I loved Hester Diamond. I met her for the first time when I went to her New York apartment with some Austrian gallerists. I accompanied them to advise on the installation of a sculpture of mine, one that Hester had recently purchased at the gallery in Salzburg. Hester’s apartment was stunning. It was large and fantastically situated on a high floor of a venerable Central Park West building, and it had sweeping views of the park and city. The entire apartment (beautifully, unconventionally decorated by Hester) was filled with a wild amalgam of 21st century and traditional furniture, Renaissance and Baroque sculpture and painting, contemporary art, and a collection of rare minerals and stones. My God, she even had a Bernini!
Hester herself was a living treasure – one of those warm, intelligent, sophisticated women who exemplify New York at its best. Although she was diminutive in stature and a bit frail, Hester was gorgeous, gracious, and very quick-witted – a delicate dynamo. I always felt greatly privileged to be invited to her large dinner parties. Hester never failed to assemble a rich cross-section of extraordinary people. And I was very proud to have my sculpture standing among her treasures.
On October 12, 2015, Hester, joined by her husband David, came to my Brooklyn studio to be photographed and digitally scanned, the first steps in the creation of my planned portrait sculpture of her. This wasn’t a commission – I simply thought that Hester would be a perfect subject. And she was, in body and spirit. How typical of her to be game for anything aesthetically adventurous.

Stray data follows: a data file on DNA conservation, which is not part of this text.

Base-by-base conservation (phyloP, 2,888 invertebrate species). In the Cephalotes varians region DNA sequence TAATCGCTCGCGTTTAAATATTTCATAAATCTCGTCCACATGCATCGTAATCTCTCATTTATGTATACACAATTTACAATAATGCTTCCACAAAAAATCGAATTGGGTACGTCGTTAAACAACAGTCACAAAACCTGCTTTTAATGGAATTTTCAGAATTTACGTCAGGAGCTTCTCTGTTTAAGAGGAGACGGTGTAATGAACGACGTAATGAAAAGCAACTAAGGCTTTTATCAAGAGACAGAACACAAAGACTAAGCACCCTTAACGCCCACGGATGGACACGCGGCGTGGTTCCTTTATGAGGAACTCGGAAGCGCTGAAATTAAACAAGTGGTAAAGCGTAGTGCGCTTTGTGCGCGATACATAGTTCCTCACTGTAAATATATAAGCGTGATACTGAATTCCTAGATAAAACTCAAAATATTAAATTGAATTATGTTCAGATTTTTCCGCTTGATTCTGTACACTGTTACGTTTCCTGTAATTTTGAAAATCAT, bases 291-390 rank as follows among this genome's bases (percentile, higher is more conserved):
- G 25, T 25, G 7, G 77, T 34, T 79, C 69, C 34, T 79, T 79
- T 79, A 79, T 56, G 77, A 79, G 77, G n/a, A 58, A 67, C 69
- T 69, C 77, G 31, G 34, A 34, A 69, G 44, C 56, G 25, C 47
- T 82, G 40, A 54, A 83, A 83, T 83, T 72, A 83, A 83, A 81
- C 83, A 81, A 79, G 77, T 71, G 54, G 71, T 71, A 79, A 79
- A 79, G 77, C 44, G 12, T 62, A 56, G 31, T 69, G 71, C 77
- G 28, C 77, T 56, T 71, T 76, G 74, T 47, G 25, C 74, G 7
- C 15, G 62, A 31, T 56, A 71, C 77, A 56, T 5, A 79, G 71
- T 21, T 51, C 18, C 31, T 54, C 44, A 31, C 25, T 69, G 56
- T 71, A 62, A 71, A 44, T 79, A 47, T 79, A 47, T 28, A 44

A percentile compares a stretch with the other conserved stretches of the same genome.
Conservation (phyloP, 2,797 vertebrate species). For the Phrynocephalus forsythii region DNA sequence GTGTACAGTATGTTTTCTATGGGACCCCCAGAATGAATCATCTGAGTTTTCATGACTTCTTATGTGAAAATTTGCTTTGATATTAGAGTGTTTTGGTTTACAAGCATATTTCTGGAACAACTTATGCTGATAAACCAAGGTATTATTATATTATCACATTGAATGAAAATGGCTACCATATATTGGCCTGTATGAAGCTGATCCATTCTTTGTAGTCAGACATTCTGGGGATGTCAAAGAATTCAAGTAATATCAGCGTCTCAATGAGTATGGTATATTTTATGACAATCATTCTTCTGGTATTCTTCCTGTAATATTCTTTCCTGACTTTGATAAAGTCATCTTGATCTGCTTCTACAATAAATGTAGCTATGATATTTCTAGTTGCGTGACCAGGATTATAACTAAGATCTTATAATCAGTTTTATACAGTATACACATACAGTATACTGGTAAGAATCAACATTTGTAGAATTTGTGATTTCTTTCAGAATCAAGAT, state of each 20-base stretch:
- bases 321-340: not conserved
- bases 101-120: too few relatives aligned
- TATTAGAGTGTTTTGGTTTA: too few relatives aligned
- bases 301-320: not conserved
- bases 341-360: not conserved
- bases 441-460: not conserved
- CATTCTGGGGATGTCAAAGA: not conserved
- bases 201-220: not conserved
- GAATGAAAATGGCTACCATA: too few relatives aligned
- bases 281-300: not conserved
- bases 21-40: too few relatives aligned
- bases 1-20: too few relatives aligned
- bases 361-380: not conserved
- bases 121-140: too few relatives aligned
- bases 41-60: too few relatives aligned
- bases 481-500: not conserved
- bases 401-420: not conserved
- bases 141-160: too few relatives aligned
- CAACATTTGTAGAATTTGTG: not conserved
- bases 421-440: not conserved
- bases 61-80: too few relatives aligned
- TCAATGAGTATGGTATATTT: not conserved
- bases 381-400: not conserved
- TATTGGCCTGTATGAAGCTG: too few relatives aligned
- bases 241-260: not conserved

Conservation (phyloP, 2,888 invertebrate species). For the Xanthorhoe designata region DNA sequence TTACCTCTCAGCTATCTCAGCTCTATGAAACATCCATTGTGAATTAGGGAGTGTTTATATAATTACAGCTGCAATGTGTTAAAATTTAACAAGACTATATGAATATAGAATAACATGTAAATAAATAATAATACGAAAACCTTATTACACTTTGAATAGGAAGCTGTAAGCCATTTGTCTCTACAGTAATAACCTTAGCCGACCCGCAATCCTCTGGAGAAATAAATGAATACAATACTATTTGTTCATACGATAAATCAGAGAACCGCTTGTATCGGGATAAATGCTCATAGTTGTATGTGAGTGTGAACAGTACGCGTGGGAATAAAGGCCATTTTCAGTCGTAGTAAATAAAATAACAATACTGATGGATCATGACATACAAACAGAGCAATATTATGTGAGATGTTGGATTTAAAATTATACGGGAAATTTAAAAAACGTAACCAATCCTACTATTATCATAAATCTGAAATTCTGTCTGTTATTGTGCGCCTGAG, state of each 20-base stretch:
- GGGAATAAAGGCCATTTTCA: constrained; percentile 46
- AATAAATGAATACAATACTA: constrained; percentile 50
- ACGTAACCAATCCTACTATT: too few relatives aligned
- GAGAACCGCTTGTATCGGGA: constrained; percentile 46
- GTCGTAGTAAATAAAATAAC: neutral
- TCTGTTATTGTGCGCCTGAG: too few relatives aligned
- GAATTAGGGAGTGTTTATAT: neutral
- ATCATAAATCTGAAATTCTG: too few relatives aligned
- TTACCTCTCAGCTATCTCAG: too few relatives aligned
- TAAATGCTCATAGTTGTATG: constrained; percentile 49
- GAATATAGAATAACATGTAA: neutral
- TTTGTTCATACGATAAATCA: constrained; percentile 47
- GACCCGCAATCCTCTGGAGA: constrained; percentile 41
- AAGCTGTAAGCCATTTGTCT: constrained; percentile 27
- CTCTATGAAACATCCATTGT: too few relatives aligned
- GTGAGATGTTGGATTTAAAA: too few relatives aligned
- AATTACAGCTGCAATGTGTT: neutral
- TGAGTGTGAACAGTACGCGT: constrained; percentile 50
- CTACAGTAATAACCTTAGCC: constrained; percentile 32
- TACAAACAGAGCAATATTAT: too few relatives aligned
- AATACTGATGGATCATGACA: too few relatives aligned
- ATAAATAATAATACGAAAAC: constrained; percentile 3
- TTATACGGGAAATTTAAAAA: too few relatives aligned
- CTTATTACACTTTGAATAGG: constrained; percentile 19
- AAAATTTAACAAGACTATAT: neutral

Hester and I had a wonderful time working together that day, as is obvious from the images in the accompanying short video. The atmosphere at the studio was fantastic, with a group of talented people and advanced equipment focused on Hester. It is not often when the creative process, aesthetic goals, technological advances, and wonderful folks come together. With my art, its making is always long and arduous – a multi-year climb for every piece. There has been a lot of concerted effort put into the subsequent steps of realizing Hester’s portrait, and I’m still quite far from finishing it. But the feeling of love I experienced in 2015 – for a uniquely great person, for my collaborators, for art – will continue to lighten those steps as I push toward what I hope will be a fitting tribute to her.
I last spent time with Hester at TEFAF Maastricht in the spring of 2019, where a group of my sculptures was being presented by Fergus McCaffrey. She and I had lunch at one of the fair cafés, and of course there was champagne! Although her body was failing, Hester glowed, sharp and bright as ever. She lit up the building by her mere presence. I and all of her many friends will always be filled with love just thinking about her. New York and the world are, simply, less lovely without Hester.
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Barry X Ball